Acoustical Society of America
133rd Meeting Lay Language Papers

Experimental Investigation of King Song-Dok Bell : Its Acoustical Characteristics

Yang-Hann Kim -
Center for Noise and Vibration Control
Department of Mechanical Engineering, KAIST
373-1 Science Town, Taejon-shi

Popular version of paper 2pMU4
Presented Tuesday afternoon, June 17, 1997
133rd ASA Meeting, State College, PA
Embargoed until June 17 1997

The bells which were cast during the Silla(BC 57? - AD 935) and Korea dynasty(AD 936 - 1392) used to be hung over various types of hollows or cavities on the ground. The most popular shape is a hemisphere. The sound pipe called the "eumtong" which opens through the top also appears in most of the bells. Another geometrical characteristic of the bells is that the diameter of the bell mouth is not the largest: usually the diameter of the circular cross section of which is little bit above the mouth is the largest. However, the acoustic characteristics of the bell, which are obviously related with geometrical features as well as with mechanical properties, have not been well described in terms of scientific and physical terms. One very well known characteristic of the bells is their very long beating frequency; sometimes more than 3 seconds. The King Song-Dok bell ("Emille" bell) cast during the Silla dynasty; 771 AD, is the most famous one among them. Its height is 3.66 m, the diameter of bell mouth is 2.23 m, and its mass is about 20,000 kg. It is believed that Emille earns her fame for several reasons. One is due to the delicate, and beautiful various kinds of cast expressions on the bell; two examples are lotuses and beechunsang (which depicts a holy woman rising to the heavens). The other one is obviously due to her sound. The aim of this paper is to investigate the origins of Emille's sound.

For practical reasons, it has not been possible until recently to obtain the necessary data to analyze the acoustic characteristics of the bell. This is simply because the government cannot allow any action which might possibly damage the bell. However, very recently, the government has realized that a state-of-the-art scientific investigation would provide the best way to protect her as long as possible. This gave us a chance to strike the bell, which was done as a part of the project to investigate the total value of the bell, from an artistic to scientific perspective. To maximize this valuable chance, a very extensive experiment was designed and conducted. To understand how the bell radiates sound, measurements were made yielding "cylindrical acoustic holgraphs" which allows one to visualize the bell's ringing properties. To make these measurements, 32 microphones were used which were separated by 15 cm, at every 30 degrees of the bell's circumference. The accelerations of the bell as it vibrated were also measured at many points; there were 11 accelerometers at every 30 degrees. The acoustic characteristics of inside of the bell were also measured. This was done to see the relation between the internal sound field and the external, radiating sound field. This paper addresses the role of acoustic cavity in the ground, sound pipe, and the source of long beating.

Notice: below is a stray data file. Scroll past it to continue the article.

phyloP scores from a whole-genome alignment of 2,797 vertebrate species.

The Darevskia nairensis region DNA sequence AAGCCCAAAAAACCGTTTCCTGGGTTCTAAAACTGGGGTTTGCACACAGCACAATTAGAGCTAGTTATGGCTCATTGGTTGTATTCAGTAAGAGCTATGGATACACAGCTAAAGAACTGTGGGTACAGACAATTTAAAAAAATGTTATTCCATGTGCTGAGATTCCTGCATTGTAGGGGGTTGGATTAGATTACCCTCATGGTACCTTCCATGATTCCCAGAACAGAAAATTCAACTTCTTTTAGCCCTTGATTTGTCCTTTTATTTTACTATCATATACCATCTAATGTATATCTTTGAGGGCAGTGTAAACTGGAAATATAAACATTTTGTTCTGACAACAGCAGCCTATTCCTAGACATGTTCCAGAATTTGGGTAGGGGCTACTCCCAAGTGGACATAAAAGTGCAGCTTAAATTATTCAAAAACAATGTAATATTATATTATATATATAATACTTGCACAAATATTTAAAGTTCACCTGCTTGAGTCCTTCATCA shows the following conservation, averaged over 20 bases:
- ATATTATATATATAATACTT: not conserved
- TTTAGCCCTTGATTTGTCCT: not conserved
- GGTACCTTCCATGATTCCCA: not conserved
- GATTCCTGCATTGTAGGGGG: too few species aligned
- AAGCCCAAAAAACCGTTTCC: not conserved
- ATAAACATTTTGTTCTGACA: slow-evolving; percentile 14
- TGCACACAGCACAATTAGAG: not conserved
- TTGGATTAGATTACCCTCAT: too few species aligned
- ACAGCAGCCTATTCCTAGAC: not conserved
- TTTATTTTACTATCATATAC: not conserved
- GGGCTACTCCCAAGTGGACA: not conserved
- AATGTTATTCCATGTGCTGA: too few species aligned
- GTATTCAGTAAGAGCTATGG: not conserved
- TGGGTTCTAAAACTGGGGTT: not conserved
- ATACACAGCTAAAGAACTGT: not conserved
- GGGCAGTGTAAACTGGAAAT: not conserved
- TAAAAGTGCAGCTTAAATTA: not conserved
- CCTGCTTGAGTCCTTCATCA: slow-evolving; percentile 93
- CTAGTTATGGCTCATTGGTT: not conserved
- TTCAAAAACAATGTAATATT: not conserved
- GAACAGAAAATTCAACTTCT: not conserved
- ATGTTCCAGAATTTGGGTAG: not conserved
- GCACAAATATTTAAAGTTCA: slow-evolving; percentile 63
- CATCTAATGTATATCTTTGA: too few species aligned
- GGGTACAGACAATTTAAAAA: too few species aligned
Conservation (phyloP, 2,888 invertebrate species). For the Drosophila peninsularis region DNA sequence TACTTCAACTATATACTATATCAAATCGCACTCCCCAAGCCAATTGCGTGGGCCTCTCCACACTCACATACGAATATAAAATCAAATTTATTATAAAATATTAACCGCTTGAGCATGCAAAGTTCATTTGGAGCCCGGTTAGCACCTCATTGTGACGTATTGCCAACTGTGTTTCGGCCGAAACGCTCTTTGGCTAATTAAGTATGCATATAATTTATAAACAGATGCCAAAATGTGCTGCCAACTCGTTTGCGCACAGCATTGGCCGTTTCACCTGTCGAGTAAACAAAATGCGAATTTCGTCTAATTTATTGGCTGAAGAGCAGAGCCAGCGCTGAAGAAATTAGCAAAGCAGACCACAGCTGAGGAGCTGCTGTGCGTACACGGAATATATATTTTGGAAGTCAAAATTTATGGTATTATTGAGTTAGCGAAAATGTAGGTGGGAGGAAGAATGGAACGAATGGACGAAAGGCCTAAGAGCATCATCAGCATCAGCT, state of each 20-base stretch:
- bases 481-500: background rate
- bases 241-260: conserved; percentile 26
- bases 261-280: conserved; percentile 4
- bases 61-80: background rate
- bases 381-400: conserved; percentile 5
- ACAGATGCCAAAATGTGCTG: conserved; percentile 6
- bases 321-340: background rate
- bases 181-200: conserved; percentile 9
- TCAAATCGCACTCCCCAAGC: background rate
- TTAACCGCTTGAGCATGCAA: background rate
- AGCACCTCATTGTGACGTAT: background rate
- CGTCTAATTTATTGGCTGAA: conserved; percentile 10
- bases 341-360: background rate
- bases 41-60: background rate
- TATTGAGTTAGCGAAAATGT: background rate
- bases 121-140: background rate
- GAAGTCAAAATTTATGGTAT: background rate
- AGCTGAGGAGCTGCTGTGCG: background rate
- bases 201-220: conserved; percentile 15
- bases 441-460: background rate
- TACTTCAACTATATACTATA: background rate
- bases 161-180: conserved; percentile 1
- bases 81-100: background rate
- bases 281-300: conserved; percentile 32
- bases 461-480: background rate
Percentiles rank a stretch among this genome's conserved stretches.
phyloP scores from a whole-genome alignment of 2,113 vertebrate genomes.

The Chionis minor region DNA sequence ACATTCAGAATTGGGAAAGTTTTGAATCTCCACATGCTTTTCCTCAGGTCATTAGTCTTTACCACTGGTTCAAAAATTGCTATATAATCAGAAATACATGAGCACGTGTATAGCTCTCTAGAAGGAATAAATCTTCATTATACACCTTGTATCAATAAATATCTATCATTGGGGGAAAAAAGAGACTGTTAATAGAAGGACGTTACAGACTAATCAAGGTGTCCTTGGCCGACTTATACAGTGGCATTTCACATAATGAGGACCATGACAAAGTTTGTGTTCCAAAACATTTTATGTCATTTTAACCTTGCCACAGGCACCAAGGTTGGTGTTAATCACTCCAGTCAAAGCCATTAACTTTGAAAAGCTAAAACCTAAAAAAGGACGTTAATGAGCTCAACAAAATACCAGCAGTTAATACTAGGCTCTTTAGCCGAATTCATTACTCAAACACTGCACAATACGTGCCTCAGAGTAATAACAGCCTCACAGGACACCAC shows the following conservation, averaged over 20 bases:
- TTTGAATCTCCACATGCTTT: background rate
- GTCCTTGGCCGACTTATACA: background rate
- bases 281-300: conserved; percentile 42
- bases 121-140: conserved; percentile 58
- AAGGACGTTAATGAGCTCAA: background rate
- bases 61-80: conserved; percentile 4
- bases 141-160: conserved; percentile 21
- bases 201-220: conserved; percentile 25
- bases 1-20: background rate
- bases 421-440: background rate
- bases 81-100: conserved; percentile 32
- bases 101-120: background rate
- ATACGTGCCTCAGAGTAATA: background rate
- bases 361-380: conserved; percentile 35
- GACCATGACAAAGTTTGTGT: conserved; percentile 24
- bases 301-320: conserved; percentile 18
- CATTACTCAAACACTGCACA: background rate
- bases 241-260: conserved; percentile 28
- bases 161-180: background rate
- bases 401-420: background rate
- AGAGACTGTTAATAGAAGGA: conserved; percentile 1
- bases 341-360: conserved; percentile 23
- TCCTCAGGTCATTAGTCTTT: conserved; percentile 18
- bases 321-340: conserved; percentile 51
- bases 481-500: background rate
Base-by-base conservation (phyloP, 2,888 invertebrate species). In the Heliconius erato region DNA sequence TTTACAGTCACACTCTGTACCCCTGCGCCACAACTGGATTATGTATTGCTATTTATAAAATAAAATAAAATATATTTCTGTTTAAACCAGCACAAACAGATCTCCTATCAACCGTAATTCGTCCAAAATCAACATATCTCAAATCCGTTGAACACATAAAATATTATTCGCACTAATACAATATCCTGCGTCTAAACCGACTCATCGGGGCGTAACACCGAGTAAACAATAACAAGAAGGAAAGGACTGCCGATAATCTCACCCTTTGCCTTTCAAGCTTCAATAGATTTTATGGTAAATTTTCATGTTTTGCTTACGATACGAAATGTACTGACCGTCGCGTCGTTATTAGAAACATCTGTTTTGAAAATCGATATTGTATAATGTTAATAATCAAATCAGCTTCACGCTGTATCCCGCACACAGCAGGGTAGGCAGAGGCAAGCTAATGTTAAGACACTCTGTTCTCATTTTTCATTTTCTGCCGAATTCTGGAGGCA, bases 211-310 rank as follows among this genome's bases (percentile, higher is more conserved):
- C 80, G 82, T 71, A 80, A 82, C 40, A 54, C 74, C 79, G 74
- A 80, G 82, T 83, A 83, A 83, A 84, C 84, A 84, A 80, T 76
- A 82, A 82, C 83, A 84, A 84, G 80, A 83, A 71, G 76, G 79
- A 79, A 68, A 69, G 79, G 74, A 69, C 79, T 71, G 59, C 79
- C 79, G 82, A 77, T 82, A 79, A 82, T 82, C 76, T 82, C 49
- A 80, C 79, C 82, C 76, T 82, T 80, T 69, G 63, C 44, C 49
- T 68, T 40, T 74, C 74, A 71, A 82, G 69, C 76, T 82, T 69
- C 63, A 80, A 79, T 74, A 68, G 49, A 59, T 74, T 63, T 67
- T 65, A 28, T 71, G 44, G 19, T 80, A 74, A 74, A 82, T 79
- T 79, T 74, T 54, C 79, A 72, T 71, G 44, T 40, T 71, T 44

The experimental results suggested that the long beating frequencies are due to asymmetric characteristics of the bell. The sources of asymmetry could be geometrical, or material properties, or more generally mechanical asymmetry. This asymmetry produces a pair of normal modes, whose natural frequencies are very close to each other. The striker of the bell was found to impact the bell where it can effectively excite every pair of modes. The beating period for the lowest pair is about 3 seconds, and that of the next is about 9 seconds. The fundamental frequencies of the internal acoustic field are not well matched with the natural frequencies of the bell, which is different with what most of the researchers expected. This suggests that the present hollow on the ground is not what actually was designed for the bell; the bell was moved from the old gate of Kyung-ju City, where the bell has a much larger hollow than the present one. The role of the hollow is obviously to amplify the bell's sound. As for the experimental results concerning the sound pipe, the radiation impedance was measured as well as the reflection coefficient of the pipe, reveals that its function is to filter out high frequency sound; above 300 Hz. Another possible name for this pipe would be a "mechanical damper" since it dissipates high frequency sound, even though it is very small.

Sound visualization based on the holographic measurements demonstrates how its sound radiates in space. The vibration characteristics are also demonstrated.

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[ Sound Visualization ]

[ Vibration Characteristics ]